“Trouble us, no more.”
As a life long fan of the horror genre, I’ve become somewhat disillusioned as of late with the films being released with that label. Sure, there are a few gems here and there, last year’s We Are Still Here is a particular favourite of mine; a terrifying nightmare piece that genuinely scared me and had me shifting my arse up the stairs super fast that night in terror. Sadly, most horror films don’t do this to me. Part of it may be that I’ve been soaking myself in horror films for so many years that there isn’t much that makes me jump any more. But I think, more than that, is that the market has been saturated with paint-by-numbers Lionsgate garbage made by accountants and marketers for the biggest gross at the lowest possible cost.
Enter, stage left, Robert Eggers’ The Witch.
Subtitled “A New England Folktale”, Eggers’ debut feature film is set in the early part of the 17th century; a time when religious belief and prayer surpassed logic and common sense and the entire new world led their lives by the teachings of the church. To speak out against those in charge is to be branded a heretic and find yourself banished. That’s exactly what has happened to William – Ralph Ineson, veteran of almost every British TV show you can think of – who has spoken out against his church, and he and his family have been thrown out of their plantation.
Trying to make a life for themselves on the edge of an almost impassable forest, the family – that includes Game of Thrones‘ Kate Dickie and relative unknown Anya Taylor-Joy – struggle from day-to-day with poor crops, no wildlife to hunt and just a general lack of amenities in their secluded little farm. Things start to spiral uncontrollably for the family when their youngest son, Sam, disappears under bizarre circumstances. With no trace of the infant, the family attempts to move on without answers but seem to be constantly stopped in their tracks by the strange goings-on around them and the ever more likely chance of there being a witch living in the woods near where they’ve made their home.
The smart thing about The Witch is how it purposefully avoids all the traits of modern horror. With almost no blood and absolutely nothing in the way of cheap jump scares, Robert Eggers has created a film to satisfy even the most jaded of horror fans. Setting the film in the 1630’s, and using almost all naturally available light for the shoot, the film looks eerily washed out in every frame, upping the creepy factor using nothing but the naturally occurring shadows.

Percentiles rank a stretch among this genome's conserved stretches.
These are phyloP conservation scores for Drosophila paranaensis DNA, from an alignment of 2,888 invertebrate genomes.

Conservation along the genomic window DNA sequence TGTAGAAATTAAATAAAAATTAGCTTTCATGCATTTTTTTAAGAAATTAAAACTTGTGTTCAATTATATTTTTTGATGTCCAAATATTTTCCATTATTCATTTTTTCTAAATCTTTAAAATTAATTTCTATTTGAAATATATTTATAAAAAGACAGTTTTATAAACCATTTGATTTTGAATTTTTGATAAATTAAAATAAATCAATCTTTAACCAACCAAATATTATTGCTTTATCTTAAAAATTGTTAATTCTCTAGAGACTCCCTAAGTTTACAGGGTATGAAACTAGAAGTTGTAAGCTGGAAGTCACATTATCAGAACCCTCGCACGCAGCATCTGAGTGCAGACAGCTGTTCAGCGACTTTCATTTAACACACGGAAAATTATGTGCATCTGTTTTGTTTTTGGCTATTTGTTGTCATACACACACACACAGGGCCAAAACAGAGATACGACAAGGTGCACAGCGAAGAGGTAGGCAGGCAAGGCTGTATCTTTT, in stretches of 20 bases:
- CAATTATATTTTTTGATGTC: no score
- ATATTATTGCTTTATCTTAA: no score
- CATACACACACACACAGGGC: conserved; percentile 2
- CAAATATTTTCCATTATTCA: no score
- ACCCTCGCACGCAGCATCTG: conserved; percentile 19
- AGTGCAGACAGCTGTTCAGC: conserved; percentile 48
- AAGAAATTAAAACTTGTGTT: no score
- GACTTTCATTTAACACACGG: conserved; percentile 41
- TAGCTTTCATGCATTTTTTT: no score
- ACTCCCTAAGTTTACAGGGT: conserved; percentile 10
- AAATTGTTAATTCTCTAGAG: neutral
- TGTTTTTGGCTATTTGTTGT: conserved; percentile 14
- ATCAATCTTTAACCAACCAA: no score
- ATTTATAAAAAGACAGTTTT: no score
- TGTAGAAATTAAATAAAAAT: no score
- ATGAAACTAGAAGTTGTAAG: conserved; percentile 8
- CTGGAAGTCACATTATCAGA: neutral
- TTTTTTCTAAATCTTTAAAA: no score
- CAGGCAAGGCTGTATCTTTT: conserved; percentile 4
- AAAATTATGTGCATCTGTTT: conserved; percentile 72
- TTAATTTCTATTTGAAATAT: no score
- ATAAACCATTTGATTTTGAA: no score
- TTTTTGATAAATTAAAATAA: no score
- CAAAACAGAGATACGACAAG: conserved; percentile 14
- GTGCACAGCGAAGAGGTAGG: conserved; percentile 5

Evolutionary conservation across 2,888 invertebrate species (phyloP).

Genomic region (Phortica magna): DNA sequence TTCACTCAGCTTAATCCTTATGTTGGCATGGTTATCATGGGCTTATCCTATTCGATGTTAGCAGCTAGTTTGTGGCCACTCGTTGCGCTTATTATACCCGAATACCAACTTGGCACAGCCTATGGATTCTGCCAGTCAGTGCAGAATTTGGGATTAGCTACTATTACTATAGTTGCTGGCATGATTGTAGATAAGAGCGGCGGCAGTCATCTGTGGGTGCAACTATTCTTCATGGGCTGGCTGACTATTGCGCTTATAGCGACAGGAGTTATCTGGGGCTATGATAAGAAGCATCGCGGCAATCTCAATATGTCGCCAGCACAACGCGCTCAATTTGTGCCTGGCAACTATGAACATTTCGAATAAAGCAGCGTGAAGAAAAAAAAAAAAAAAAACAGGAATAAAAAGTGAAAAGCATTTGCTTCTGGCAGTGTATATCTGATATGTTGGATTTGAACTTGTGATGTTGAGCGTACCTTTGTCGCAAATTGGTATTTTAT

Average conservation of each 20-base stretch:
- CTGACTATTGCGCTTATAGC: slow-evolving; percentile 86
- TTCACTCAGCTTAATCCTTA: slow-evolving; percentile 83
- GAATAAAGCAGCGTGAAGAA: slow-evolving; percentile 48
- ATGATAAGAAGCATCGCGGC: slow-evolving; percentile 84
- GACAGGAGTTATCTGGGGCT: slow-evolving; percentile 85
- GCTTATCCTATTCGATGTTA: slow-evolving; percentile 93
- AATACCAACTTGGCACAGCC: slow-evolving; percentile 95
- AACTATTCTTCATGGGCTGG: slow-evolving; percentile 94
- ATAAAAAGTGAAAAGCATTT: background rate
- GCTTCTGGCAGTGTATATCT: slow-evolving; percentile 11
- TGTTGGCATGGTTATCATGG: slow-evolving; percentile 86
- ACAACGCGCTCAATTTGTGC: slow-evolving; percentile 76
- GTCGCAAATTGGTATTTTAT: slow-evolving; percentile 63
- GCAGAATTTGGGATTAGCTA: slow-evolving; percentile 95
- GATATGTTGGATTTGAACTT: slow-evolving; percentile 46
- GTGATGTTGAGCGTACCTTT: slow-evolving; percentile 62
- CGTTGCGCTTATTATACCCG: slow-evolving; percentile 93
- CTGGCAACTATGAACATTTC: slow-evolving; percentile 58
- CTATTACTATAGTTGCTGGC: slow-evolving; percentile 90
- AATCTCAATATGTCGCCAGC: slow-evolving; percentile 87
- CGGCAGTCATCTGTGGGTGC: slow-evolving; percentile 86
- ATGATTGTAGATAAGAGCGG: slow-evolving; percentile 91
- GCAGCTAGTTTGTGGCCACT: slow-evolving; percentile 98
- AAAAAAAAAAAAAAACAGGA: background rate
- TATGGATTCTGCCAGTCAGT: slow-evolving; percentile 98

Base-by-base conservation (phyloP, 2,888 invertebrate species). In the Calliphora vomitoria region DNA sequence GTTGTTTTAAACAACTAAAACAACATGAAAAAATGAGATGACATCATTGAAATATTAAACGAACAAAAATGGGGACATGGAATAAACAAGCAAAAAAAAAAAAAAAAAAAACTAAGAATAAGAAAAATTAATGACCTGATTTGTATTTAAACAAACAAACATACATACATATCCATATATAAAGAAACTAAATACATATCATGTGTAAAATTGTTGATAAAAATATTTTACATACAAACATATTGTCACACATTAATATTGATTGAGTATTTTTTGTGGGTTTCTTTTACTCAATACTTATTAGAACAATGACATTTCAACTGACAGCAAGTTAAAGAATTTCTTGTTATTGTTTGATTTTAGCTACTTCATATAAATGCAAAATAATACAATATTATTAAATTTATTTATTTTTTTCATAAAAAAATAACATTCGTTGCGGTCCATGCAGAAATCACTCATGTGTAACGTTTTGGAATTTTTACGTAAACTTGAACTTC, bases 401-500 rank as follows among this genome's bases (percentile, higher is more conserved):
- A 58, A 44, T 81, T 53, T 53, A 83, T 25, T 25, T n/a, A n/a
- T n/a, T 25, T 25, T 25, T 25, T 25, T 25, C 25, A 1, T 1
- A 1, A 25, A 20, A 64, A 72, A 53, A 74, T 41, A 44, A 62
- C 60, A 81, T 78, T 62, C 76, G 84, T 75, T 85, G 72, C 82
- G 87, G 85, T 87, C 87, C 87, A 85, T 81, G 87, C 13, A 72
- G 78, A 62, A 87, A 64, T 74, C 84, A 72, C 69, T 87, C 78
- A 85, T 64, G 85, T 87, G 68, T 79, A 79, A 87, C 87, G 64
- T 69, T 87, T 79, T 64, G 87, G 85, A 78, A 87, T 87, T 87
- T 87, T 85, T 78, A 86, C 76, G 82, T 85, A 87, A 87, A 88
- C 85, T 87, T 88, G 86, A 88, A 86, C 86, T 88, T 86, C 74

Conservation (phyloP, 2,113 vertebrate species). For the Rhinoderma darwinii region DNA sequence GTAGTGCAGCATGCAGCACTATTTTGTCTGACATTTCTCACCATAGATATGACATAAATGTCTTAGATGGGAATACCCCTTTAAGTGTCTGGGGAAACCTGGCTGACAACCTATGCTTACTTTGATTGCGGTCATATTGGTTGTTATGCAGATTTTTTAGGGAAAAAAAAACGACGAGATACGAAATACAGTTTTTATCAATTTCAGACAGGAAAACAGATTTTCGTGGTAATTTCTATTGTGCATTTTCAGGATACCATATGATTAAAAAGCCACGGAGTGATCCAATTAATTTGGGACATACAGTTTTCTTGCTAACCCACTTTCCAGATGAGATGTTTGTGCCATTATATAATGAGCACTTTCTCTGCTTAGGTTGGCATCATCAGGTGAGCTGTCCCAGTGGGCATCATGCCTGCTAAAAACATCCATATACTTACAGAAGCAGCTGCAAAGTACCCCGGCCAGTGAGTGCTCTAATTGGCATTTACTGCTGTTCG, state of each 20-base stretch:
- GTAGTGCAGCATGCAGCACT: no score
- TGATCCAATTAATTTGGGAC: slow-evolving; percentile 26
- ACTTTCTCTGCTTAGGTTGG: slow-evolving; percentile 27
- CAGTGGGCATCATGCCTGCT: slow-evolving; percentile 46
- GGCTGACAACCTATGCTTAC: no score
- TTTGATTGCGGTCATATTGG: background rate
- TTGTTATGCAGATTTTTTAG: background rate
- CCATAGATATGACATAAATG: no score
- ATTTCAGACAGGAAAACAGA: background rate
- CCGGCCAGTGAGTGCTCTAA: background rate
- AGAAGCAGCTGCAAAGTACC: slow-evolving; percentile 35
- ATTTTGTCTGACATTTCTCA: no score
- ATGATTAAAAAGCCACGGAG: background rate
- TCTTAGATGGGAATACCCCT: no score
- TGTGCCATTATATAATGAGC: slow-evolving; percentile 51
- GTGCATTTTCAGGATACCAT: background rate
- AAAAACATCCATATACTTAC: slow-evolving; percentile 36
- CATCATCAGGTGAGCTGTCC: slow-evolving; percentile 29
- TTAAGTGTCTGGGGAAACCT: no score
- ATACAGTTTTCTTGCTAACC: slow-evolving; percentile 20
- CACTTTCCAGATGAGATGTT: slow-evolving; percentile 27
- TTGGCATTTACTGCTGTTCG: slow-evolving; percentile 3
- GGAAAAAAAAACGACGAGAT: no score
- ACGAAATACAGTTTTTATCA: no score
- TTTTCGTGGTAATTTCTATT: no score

Scarier than anything else, however, is the religious undertone the whole film has. Set some sixty years before the famous Salem Witch Trials, The Witch is a terrifying look at how it’s possible to delude yourself into making things worse with the religion that is the basis of the society you live in – a problem that is still very much there in some parts of the world we live in today, I’m guessing that’s kind of the point of this film – as the family refuse to do the sensible thing and leave the cursed farm and instead choose to live under God’s protection, knowing that he will protect them and keep the evil around them from harming them. And even as the opposite becomes abundantly apparent, the family’s delusion is still stronger than whatever lies in the forest.
As a debut feature, in any genre, The Witch is stunning. Its $3.5 million budget (a little over a third of the bloody awful The Forest‘s purse) spread perfectly in making an outstanding little flick. But as a horror film, it’s an absolute masterclass. With zero jump scares and no blood and gore, the film relies completely on the nail biting atmosphere it creates and the nerve shredding, creeped out feeling it leaves you with long after the final scene has gone dark.
Horror is, for the most part, one of those subjective genres. Some will head to the cinema based on the praise The Witch is getting and decide it’s complete guff because there’s no blood, guts and torture. For those people, fear not, there is a new Saw film in the works. But, if tension and atmosphere are your thing, The Witch will be right up your street.